Topic

# Camber (aerodynamics)

About: Camber (aerodynamics) is a research topic. Over the lifetime, 1855 publications have been published within this topic receiving 21542 citations. The topic is also known as: cambrure.

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01 Jan 1926

TL;DR: The aerofoil in three dimensions has been studied in this article, where Bernoulli's equation and the potential function are used to transform a circle into an acerofoil.

Abstract: 1. Introduction 2. Bernoulli's equation 3. The stream function 4. Circulation and vorticity 5. The velocity potential and the potential function 6. The transformation of a circle into an aerofoil 7. The aerofoil in two dimensions 8. Viscosity and drag 9. The basis of aerofoil theory 10. The aerofoil in three dimensions 11. The monoplane aerofoil 12. The flow round an acerofoil 13. Biplane aerofoils 14. Wind tunnel interference on areofoils 15. The airscrew: momentum theory 16. The airscrew: blade element theory 17. The airscrew: wind tunnel interference Appendix Bibliography Index.

628 citations

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TL;DR: This study uses propeller models to investigate further the forces acting on model hawkmoth wings in 'propeller-like' rotation ('revolution'), and finds force coefficients are remarkably unaffected by considerable variations in leading-edge detail, twist and camber.

Abstract: Recent work on flapping hawkmoth models has demonstrated the importance of a spiral 'leading-edge vortex' created by dynamic stall, and maintained by some aspect of spanwise flow, for creating the lift required during flight. This study uses propeller models to investigate further the forces acting on model hawkmoth wings in 'propeller-like' rotation ('revolution'). Steadily revolving model hawkmoth wings produce high vertical ( approximately lift) and horizontal ( approximately profile drag) force coefficients because of the presence of a leading-edge vortex. Both horizontal and vertical forces, at relevant angles of attack, are dominated by the pressure difference between the upper and lower surfaces; separation at the leading edge prevents 'leading-edge suction'. This allows a simple geometric relationship between vertical and horizontal forces and the geometric angle of attack to be derived for thin, flat wings. Force coefficients are remarkably unaffected by considerable variations in leading-edge detail, twist and camber. Traditional accounts of the adaptive functions of twist and camber are based on conventional attached-flow aerodynamics and are not supported. Attempts to derive conventional profile drag and lift coefficients from 'steady' propeller coefficients are relatively successful for angles of incidence up to 50 degrees and, hence, for the angles normally applicable to insect flight.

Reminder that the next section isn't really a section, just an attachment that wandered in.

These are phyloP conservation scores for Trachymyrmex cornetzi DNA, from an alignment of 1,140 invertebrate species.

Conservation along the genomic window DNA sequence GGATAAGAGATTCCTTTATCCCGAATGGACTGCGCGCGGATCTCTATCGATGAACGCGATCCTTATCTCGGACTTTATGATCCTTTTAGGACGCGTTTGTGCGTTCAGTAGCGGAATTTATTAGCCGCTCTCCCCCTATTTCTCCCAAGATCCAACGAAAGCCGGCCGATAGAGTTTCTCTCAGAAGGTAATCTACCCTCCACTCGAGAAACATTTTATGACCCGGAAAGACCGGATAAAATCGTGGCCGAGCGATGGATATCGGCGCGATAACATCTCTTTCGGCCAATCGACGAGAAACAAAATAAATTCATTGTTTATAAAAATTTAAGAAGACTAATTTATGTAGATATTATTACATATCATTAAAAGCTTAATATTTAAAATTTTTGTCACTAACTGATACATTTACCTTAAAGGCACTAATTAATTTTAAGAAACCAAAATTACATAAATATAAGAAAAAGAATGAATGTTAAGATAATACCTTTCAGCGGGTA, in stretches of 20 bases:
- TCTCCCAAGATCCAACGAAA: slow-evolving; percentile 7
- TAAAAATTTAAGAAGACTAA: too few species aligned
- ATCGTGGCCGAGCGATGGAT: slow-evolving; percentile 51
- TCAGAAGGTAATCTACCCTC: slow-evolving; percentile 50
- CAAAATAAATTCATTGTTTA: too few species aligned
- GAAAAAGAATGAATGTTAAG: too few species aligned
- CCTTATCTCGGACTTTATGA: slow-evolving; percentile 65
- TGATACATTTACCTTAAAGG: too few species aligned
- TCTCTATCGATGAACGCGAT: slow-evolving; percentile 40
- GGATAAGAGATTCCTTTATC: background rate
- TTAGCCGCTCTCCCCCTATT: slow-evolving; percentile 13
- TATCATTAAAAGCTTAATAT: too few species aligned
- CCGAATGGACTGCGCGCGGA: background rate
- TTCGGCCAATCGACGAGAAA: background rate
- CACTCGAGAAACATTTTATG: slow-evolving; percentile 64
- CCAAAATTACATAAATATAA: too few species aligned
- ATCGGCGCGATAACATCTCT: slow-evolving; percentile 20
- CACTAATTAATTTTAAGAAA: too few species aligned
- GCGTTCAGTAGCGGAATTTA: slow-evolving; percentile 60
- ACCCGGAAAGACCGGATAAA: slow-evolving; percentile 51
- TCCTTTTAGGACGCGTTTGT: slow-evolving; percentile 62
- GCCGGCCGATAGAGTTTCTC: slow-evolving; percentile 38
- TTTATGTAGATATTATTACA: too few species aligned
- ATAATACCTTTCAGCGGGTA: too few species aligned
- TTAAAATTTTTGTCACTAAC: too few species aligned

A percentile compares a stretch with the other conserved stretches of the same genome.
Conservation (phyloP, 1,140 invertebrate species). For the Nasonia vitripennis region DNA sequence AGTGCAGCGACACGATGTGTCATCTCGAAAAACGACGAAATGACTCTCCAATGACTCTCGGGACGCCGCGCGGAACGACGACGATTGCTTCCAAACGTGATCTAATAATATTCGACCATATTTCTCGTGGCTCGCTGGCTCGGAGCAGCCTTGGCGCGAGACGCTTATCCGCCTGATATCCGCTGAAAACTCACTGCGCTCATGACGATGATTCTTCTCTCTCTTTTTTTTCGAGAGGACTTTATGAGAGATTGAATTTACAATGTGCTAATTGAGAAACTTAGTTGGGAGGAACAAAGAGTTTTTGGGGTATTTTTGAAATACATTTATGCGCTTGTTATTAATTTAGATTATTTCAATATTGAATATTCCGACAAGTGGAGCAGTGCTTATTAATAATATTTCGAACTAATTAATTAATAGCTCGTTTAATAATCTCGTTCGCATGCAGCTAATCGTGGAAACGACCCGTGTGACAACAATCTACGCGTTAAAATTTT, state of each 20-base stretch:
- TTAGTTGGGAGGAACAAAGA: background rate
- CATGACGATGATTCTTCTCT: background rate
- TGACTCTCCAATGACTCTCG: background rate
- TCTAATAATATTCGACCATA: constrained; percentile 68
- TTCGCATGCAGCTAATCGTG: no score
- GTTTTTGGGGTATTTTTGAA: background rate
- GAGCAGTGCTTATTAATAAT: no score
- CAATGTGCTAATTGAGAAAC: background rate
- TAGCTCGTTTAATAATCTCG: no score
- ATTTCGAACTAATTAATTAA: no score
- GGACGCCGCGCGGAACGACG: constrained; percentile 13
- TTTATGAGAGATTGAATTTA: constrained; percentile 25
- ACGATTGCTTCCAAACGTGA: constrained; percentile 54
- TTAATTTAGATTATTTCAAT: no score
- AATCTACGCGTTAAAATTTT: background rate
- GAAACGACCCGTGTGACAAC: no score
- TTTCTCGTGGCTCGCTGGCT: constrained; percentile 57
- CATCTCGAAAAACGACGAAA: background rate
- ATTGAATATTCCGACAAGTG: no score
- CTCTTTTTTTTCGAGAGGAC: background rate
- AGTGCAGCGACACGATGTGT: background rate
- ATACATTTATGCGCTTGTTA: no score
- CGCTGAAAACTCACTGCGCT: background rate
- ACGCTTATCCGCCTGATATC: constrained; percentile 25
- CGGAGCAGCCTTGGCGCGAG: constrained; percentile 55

391 citations

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01 Jan 1999

TL;DR: In this article, the authors used explicit mathematical functions for 2D curve definition for airfoil design and 3D wing definition for high lift systems by modelled track gear geometries, translation and rotation in 3D space.

Abstract: Explicit mathematical functions are used for 2D curve definition for airfoil design. Flowphe-nomena-oriented parameters control geometrical and aerodynamic properties. Airfoil shapes are blended with known analytical section formulae. Generic variable camber wing sections and multicomponent airfoils are generated. For 3D wing definition all parameters are made functions of a third spanwise coordinate. High lift systems are defined kinematically by modelled track gear geometries, translation and rotation in 3D space. Examples for parameter variation in numerical optimization, mechanical adaptation and for unsteady coupling of flow and configuration are presented.

358 citations

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TL;DR: The full-fidelity model achieved greater power economy than the uncambered model, which performed better than the untwisted model, showing that the details of insect wing topography and deformation are important aerodynamically.

Abstract: Insect wings are complex structures that deform dramatically in flight. We analyzed the aerodynamic consequences of wing deformation in locusts using a three-dimensional computational fluid dynamics simulation based on detailed wing kinematics. We validated the simulation against smoke visualizations and digital particle image velocimetry on real locusts. We then used the validated model to explore the effects of wing topography and deformation, first by removing camber while keeping the same time-varying twist distribution, and second by removing camber and spanwise twist. The full-fidelity model achieved greater power economy than the uncambered model, which performed better than the untwisted model, showing that the details of insect wing topography and deformation are important aerodynamically. Such details are likely to be important in engineering applications of flapping flight.

355 citations

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TL;DR: The aerodynamic characteristics of the wings and body of a dragonfly and of artificial wing models were studied by conducting two types of wind-tunnel tests and a number of free-flight tests of gliders made using dragonfly wings.

Abstract: The aerodynamic characteristics of the wings and body of a dragonfly and of artificial wing models were studied by conducting two types of wind-tunnel tests and a number of free-flight tests of gliders made using dragonfly wings. The results were consistent between these different tests. The effects of camber, thickness, sharpness of the leading edge and surface roughness on the aerodynamic characteristics of the wings were characterized in the flow field with Reynolds numbers (Re) as low as 103 to 104.

225 citations